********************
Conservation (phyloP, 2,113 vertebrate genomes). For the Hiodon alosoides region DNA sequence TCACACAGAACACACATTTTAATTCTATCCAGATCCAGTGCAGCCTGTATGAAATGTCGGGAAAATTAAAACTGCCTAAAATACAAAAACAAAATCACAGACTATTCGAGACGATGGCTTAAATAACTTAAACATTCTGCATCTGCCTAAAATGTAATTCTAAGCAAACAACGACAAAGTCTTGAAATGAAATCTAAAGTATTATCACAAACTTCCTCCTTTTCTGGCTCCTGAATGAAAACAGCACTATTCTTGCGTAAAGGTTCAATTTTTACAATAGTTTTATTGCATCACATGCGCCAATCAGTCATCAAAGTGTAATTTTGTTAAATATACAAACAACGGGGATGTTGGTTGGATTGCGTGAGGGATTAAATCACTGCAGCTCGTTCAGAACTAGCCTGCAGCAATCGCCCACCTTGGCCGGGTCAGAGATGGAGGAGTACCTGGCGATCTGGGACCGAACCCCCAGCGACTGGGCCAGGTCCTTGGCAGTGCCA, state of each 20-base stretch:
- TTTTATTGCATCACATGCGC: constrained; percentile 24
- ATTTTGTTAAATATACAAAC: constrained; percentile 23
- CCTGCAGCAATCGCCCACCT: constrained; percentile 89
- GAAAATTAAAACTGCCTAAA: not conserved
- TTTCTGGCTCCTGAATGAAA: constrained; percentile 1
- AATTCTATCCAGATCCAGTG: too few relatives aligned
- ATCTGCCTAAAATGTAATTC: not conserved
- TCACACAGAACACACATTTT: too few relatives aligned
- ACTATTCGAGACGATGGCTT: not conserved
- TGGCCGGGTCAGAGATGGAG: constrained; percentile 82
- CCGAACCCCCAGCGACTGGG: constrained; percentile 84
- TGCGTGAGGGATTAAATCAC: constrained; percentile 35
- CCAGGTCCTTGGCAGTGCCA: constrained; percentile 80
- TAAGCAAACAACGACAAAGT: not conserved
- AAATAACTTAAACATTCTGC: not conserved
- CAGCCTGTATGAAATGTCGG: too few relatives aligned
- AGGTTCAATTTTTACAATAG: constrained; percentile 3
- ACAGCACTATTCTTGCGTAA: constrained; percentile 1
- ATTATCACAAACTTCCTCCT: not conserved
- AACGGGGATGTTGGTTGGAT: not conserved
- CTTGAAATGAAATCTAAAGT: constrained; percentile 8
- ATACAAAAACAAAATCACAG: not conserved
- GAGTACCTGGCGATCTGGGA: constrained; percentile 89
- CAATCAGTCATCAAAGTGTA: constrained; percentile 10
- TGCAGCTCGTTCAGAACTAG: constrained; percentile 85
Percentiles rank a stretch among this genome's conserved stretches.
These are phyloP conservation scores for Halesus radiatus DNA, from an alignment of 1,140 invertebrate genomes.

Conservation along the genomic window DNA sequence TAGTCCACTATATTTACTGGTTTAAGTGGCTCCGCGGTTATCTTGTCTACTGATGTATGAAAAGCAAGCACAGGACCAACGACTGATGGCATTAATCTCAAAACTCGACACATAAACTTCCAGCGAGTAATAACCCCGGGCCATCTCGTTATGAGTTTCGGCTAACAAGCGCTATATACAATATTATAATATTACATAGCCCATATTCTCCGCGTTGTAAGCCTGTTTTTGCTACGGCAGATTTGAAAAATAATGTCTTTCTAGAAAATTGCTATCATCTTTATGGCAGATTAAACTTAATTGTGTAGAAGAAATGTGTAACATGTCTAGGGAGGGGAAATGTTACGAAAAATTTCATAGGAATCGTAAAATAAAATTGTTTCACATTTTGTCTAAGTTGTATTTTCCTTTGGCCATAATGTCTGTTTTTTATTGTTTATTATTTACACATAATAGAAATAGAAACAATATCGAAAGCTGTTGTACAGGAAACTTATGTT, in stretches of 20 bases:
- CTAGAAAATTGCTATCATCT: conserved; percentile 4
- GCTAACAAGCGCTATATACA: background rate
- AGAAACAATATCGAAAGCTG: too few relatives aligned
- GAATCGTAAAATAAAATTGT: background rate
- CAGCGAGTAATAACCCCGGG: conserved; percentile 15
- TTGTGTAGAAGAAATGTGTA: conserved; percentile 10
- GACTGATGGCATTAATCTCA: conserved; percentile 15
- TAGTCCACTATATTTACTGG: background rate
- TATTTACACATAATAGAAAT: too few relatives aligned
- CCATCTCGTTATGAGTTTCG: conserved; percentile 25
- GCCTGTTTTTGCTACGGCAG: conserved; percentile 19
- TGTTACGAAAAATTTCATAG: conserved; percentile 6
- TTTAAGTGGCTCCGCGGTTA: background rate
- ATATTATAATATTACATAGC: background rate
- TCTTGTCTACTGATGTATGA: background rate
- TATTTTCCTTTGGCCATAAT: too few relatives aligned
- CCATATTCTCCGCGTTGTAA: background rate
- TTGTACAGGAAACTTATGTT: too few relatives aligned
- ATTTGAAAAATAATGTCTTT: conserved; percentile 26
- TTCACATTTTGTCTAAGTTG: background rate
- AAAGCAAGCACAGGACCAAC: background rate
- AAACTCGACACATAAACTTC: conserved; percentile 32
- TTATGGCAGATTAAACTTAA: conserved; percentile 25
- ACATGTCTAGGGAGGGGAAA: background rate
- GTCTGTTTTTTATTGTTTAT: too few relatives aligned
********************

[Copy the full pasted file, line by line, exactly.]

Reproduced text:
Conservation (phyloP, 2,113 vertebrate genomes). For the Hiodon alosoides region DNA sequence TCACACAGAACACACATTTTAATTCTATCCAGATCCAGTGCAGCCTGTATGAAATGTCGGGAAAATTAAAACTGCCTAAAATACAAAAACAAAATCACAGACTATTCGAGACGATGGCTTAAATAACTTAAACATTCTGCATCTGCCTAAAATGTAATTCTAAGCAAACAACGACAAAGTCTTGAAATGAAATCTAAAGTATTATCACAAACTTCCTCCTTTTCTGGCTCCTGAATGAAAACAGCACTATTCTTGCGTAAAGGTTCAATTTTTACAATAGTTTTATTGCATCACATGCGCCAATCAGTCATCAAAGTGTAATTTTGTTAAATATACAAACAACGGGGATGTTGGTTGGATTGCGTGAGGGATTAAATCACTGCAGCTCGTTCAGAACTAGCCTGCAGCAATCGCCCACCTTGGCCGGGTCAGAGATGGAGGAGTACCTGGCGATCTGGGACCGAACCCCCAGCGACTGGGCCAGGTCCTTGGCAGTGCCA, state of each 20-base stretch:
- TTTTATTGCATCACATGCGC: constrained; percentile 24
- ATTTTGTTAAATATACAAAC: constrained; percentile 23
- CCTGCAGCAATCGCCCACCT: constrained; percentile 89
- GAAAATTAAAACTGCCTAAA: not conserved
- TTTCTGGCTCCTGAATGAAA: constrained; percentile 1
- AATTCTATCCAGATCCAGTG: too few relatives aligned
- ATCTGCCTAAAATGTAATTC: not conserved
- TCACACAGAACACACATTTT: too few relatives aligned
- ACTATTCGAGACGATGGCTT: not conserved
- TGGCCGGGTCAGAGATGGAG: constrained; percentile 82
- CCGAACCCCCAGCGACTGGG: constrained; percentile 84
- TGCGTGAGGGATTAAATCAC: constrained; percentile 35
- CCAGGTCCTTGGCAGTGCCA: constrained; percentile 80
- TAAGCAAACAACGACAAAGT: not conserved
- AAATAACTTAAACATTCTGC: not conserved
- CAGCCTGTATGAAATGTCGG: too few relatives aligned
- AGGTTCAATTTTTACAATAG: constrained; percentile 3
- ACAGCACTATTCTTGCGTAA: constrained; percentile 1
- ATTATCACAAACTTCCTCCT: not conserved
- AACGGGGATGTTGGTTGGAT: not conserved
- CTTGAAATGAAATCTAAAGT: constrained; percentile 8
- ATACAAAAACAAAATCACAG: not conserved
- GAGTACCTGGCGATCTGGGA: constrained; percentile 89
- CAATCAGTCATCAAAGTGTA: constrained; percentile 10
- TGCAGCTCGTTCAGAACTAG: constrained; percentile 85
Percentiles rank a stretch among this genome's conserved stretches.
These are phyloP conservation scores for Halesus radiatus DNA, from an alignment of 1,140 invertebrate genomes.

Conservation along the genomic window DNA sequence TAGTCCACTATATTTACTGGTTTAAGTGGCTCCGCGGTTATCTTGTCTACTGATGTATGAAAAGCAAGCACAGGACCAACGACTGATGGCATTAATCTCAAAACTCGACACATAAACTTCCAGCGAGTAATAACCCCGGGCCATCTCGTTATGAGTTTCGGCTAACAAGCGCTATATACAATATTATAATATTACATAGCCCATATTCTCCGCGTTGTAAGCCTGTTTTTGCTACGGCAGATTTGAAAAATAATGTCTTTCTAGAAAATTGCTATCATCTTTATGGCAGATTAAACTTAATTGTGTAGAAGAAATGTGTAACATGTCTAGGGAGGGGAAATGTTACGAAAAATTTCATAGGAATCGTAAAATAAAATTGTTTCACATTTTGTCTAAGTTGTATTTTCCTTTGGCCATAATGTCTGTTTTTTATTGTTTATTATTTACACATAATAGAAATAGAAACAATATCGAAAGCTGTTGTACAGGAAACTTATGTT, in stretches of 20 bases:
- CTAGAAAATTGCTATCATCT: conserved; percentile 4
- GCTAACAAGCGCTATATACA: background rate
- AGAAACAATATCGAAAGCTG: too few relatives aligned
- GAATCGTAAAATAAAATTGT: background rate
- CAGCGAGTAATAACCCCGGG: conserved; percentile 15
- TTGTGTAGAAGAAATGTGTA: conserved; percentile 10
- GACTGATGGCATTAATCTCA: conserved; percentile 15
- TAGTCCACTATATTTACTGG: background rate
- TATTTACACATAATAGAAAT: too few relatives aligned
- CCATCTCGTTATGAGTTTCG: conserved; percentile 25
- GCCTGTTTTTGCTACGGCAG: conserved; percentile 19
- TGTTACGAAAAATTTCATAG: conserved; percentile 6
- TTTAAGTGGCTCCGCGGTTA: background rate
- ATATTATAATATTACATAGC: background rate
- TCTTGTCTACTGATGTATGA: background rate
- TATTTTCCTTTGGCCATAAT: too few relatives aligned
- CCATATTCTCCGCGTTGTAA: background rate
- TTGTACAGGAAACTTATGTT: too few relatives aligned
- ATTTGAAAAATAATGTCTTT: conserved; percentile 26
- TTCACATTTTGTCTAAGTTG: background rate
- AAAGCAAGCACAGGACCAAC: background rate
- AAACTCGACACATAAACTTC: conserved; percentile 32
- TTATGGCAGATTAAACTTAA: conserved; percentile 25
- ACATGTCTAGGGAGGGGAAA: background rate
- GTCTGTTTTTTATTGTTTAT: too few relatives aligned